Amnesty International, Coerced and Denied: Forced Marriages and Barriers to Contraception in Burkina Faso, 2016, (accessed March 2018)

Girl Summit 2014, The Girl Summit Charter on Ending FGM and Child, Early and Forced Marriage, [website], 2015, (accessed February 2018)

Institut National de la Statistique et de la Démographie et ICF International, Enquête Démographique et de Santé et à Indicateurs Multiples du Burkina Faso 2010, 2012, (accessed May 2018)

MINISTERE DE L’ACTION SOCIALE BURKINA FASO ET DE LA SOLIDARITE NATIONALE, PLAN D’ACTIONS OPERATIONNEL TRIENNAL DE LA STRATEGIE NATIONALE DE PREVENTION ET D’ELIMINATION DU MARIAGE D’ENFANTS AU BURKINA FASO 2016-2018, 2015, (accessed March 2018)
(accessed February 2018)

Ministry of Foreign Affairs of Denmark, Joint statement on child, early and forced marriage, HRC 27, Agenda Item 3, [website], 2014, (accessed April 2018)

Population Council, Addressing the needs of girls at risk of early marriage and married adolescent girls in Burkina Faso, 2013, (accessed March 2018)

UNFPA, Marrying Too Young, End Child Marriage, 2012, (accessed March 2018)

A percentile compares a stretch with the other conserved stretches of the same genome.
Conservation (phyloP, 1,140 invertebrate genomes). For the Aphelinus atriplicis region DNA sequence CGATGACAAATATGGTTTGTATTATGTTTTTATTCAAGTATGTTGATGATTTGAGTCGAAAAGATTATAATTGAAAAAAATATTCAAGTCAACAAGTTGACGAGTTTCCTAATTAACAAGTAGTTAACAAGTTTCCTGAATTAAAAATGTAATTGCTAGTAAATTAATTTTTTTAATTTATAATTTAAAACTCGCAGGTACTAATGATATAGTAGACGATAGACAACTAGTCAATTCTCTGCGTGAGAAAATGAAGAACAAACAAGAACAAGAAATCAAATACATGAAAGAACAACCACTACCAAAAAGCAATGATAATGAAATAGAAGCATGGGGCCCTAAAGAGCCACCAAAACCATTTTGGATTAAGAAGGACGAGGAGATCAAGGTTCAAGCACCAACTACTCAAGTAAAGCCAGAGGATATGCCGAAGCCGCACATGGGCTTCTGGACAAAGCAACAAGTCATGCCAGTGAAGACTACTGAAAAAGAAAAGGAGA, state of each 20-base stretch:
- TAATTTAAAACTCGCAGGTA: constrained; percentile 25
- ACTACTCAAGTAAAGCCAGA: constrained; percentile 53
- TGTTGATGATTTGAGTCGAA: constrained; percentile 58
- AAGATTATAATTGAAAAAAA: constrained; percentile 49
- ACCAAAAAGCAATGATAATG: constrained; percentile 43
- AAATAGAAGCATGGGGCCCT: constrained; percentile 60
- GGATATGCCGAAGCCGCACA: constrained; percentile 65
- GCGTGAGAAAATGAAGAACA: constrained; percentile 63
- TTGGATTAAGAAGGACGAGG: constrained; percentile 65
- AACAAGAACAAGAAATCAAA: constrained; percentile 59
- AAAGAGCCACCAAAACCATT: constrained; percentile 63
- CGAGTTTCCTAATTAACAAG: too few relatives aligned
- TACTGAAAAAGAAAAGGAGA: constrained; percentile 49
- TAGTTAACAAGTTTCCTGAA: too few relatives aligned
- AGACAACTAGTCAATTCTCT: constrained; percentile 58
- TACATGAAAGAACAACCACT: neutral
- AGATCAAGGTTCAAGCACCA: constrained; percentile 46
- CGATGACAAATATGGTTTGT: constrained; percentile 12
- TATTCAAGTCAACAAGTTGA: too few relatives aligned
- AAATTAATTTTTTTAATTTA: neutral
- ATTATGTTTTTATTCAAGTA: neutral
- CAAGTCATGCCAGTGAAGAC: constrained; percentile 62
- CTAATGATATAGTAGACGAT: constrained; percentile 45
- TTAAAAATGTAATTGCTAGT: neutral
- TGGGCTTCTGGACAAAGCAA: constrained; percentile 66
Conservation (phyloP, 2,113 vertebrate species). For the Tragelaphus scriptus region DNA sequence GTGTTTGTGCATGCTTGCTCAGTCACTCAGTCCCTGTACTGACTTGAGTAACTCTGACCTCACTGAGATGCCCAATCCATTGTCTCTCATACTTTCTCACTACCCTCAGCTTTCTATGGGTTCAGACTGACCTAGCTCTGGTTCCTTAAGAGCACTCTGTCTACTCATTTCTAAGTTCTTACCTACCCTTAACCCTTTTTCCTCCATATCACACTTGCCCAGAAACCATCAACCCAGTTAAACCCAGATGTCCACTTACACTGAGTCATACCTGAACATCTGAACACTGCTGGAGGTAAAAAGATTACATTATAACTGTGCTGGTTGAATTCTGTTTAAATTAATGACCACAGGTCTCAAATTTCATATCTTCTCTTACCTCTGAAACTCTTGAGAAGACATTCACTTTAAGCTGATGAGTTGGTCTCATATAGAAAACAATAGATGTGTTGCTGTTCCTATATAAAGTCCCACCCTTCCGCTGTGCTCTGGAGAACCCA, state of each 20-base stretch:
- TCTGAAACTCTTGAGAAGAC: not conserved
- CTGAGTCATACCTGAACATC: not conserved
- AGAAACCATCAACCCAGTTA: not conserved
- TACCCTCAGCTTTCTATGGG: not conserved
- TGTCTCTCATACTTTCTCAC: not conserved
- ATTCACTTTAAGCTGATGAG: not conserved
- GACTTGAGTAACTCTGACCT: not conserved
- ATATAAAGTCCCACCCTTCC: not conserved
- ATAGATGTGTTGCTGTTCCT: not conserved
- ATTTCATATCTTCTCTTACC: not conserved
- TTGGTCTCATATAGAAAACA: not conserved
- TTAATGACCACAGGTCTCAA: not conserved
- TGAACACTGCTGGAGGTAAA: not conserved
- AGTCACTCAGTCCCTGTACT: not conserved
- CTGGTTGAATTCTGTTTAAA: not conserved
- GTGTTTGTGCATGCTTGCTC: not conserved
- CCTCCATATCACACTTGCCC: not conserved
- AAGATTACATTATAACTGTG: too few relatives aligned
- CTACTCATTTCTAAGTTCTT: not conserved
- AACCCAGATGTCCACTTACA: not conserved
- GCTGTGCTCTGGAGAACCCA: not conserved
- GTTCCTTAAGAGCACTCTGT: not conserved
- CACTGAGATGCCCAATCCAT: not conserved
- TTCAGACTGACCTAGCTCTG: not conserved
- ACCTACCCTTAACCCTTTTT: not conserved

UNICEF-UNFPA, Global Programme to Accelerate Action to End Child Marriage, 2017, (accessed February 2018)

UN CEDAW, Consideration of reports submitted by States parties under article 18 of the Convention Seventh periodic report of States parties to be presented in 2014 Burkina Faso, 2016, p.16, p.17, (Accessed March 2018)

UN General Assembly, Report of the Working Group on the Universal Periodic Review: Burkina Faso, 2013, p.19, p.20, (accessed March 2018)

United Nations, Sustainable Development Knowledge Platform, [website], 2017, (accessed February 2018)

World Bank, Basic Profile of Child Marriage in Burkina Faso, 2016, (accessed March 2018)

World Bank, Economic Impacts of Child Marriage: Work, Earnings and Household Welfare Brief, 2017, (accessed March 2018)

Fait référence au pourcentage de femmes âgées de 20 à 24 ans qui ont été mariées ou en concubinage avant le l’âge de 15 ou 18 ans.